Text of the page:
The new wave of infections is “priced through the fact that markets are looking at negative (U.S.) interest rates,” analyst Daniel Hynes said, adding that the market was expecting some additional support from the Federal Reserve.
However, “we have (also) had a little bit of a rally in the U.S. dollar which certainly crimps investor appetite.”
Market participants are increasingly becoming anxious about a second wave of infections as more countries around the world gradually ease restrictions in an effort to restart their economies.
The Chinese city of Wuhan, where the pandemic originated, reported its first new cases since its lockdown was lifted – raising concerns about a second wave of infections and sending Asian shares skidding.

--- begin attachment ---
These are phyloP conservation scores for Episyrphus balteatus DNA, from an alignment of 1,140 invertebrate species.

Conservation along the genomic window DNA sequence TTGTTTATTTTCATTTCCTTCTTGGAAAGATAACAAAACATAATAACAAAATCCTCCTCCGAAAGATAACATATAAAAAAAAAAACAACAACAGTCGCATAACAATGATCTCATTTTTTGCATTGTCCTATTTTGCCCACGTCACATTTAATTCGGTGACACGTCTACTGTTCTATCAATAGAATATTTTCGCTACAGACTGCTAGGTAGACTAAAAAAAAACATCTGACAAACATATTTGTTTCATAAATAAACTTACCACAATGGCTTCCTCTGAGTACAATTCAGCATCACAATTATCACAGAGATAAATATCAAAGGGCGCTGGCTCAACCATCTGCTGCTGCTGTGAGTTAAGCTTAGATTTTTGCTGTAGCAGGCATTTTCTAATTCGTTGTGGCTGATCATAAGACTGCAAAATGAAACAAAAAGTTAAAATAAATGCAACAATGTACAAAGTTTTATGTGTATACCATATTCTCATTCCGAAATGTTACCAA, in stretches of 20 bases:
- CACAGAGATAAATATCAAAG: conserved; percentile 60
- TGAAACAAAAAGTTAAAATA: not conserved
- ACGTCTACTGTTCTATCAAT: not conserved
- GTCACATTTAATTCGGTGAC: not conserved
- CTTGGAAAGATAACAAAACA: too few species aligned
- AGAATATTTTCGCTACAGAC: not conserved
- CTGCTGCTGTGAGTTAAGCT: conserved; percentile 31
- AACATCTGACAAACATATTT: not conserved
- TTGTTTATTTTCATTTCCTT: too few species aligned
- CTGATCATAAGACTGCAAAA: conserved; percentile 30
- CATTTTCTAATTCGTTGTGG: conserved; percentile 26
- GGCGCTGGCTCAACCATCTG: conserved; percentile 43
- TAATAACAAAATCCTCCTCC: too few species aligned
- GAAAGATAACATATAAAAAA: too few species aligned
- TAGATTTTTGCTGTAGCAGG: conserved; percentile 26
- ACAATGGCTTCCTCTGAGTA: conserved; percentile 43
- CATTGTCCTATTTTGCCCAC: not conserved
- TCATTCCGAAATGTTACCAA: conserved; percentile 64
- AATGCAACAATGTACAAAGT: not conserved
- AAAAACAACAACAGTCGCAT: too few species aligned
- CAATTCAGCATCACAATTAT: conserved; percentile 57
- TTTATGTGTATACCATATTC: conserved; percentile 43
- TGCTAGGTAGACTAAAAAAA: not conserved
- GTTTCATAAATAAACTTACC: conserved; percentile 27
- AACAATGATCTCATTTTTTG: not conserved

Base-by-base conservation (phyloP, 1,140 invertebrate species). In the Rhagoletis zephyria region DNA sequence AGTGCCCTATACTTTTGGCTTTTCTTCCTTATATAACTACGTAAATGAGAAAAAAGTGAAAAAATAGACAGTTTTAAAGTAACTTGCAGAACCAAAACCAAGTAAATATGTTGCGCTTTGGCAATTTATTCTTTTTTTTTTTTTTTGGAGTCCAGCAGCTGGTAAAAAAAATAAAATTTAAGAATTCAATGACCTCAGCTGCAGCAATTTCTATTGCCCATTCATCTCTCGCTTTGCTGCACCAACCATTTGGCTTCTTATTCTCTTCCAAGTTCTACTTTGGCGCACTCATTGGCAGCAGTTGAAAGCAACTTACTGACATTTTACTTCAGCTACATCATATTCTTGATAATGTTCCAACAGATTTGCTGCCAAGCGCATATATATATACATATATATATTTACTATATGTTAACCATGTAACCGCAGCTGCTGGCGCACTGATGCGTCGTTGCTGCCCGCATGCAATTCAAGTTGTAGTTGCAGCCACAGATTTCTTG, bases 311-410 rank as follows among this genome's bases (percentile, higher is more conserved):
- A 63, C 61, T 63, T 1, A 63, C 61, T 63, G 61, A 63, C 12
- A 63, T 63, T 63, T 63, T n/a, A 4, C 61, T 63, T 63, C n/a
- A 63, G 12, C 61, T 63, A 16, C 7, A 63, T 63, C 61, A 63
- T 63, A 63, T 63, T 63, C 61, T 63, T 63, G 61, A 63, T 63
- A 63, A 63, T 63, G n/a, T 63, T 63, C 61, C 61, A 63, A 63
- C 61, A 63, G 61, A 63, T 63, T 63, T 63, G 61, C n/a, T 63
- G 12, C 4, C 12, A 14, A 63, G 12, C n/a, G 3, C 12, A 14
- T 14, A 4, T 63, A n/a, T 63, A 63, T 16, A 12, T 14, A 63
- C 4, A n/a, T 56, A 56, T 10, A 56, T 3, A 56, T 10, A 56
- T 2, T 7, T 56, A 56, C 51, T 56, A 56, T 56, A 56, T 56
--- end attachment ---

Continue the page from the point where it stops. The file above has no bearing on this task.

China’s health authority said the reappearance of local clusters of virus cases in recent days indicate that counter-epidemic measures cannot be relaxed yet.
Meanwhile, the dollar index .DXY climbed to a more than two-week high against key rivals on higher safe-haven demand and bond yields, making gold costlier for investors holding other currencies.
Fed officials talked down the prospect of negative rates, after traders in futures tied to the policy rate last week began pricing in — for the first time ever — a small chance of negative interest rates next year.
Highlighting strained relationship with China, U.S. President Donald Trump said he was “not interested” in re-negotiating the “Phase 1” trade deal after a Chinese state-run newspaper indicated discontent about it in Beijing.
“The U.S.-China trade issues are back into the picture,” said Hareesh V, head of commodity research at Geojit Financial Services.
Japan could end a state of emergency in many regions this week if new virus infections are under control.
Globally, an estimated $15 trillion worth of stimulus has already been unleashed to cushion the blow from the pandemic.